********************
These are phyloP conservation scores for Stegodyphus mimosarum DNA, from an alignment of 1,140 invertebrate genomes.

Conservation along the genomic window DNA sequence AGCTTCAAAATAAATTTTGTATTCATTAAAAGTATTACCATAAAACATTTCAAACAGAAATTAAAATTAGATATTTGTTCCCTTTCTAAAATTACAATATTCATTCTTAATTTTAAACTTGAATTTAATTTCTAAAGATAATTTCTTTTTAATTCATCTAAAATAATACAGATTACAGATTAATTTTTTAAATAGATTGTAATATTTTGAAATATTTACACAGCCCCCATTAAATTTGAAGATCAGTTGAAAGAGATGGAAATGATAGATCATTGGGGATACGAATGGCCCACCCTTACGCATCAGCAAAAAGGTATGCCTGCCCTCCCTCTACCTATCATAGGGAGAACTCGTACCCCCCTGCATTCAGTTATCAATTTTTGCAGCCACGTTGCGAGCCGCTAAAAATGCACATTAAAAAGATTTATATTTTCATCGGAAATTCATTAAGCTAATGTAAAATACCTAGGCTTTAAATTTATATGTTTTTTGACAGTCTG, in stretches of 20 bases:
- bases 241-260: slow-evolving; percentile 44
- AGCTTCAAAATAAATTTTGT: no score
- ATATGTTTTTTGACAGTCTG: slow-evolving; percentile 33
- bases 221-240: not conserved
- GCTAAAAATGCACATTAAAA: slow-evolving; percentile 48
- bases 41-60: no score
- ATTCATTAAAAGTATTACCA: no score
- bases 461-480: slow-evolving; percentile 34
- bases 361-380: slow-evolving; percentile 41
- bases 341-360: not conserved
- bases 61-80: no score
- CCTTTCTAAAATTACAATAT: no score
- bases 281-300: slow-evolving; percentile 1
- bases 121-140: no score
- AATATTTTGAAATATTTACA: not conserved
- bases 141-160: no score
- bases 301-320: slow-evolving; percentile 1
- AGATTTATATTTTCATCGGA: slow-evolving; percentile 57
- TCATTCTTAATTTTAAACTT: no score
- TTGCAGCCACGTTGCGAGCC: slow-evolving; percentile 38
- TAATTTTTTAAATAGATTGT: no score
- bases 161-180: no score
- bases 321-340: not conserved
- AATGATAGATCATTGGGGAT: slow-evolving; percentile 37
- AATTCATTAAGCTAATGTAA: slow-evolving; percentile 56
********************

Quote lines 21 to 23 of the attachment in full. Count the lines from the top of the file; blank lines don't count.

- TCATTCTTAATTTTAAACTT: no score
- TTGCAGCCACGTTGCGAGCC: slow-evolving; percentile 38
- TAATTTTTTAAATAGATTGT: no score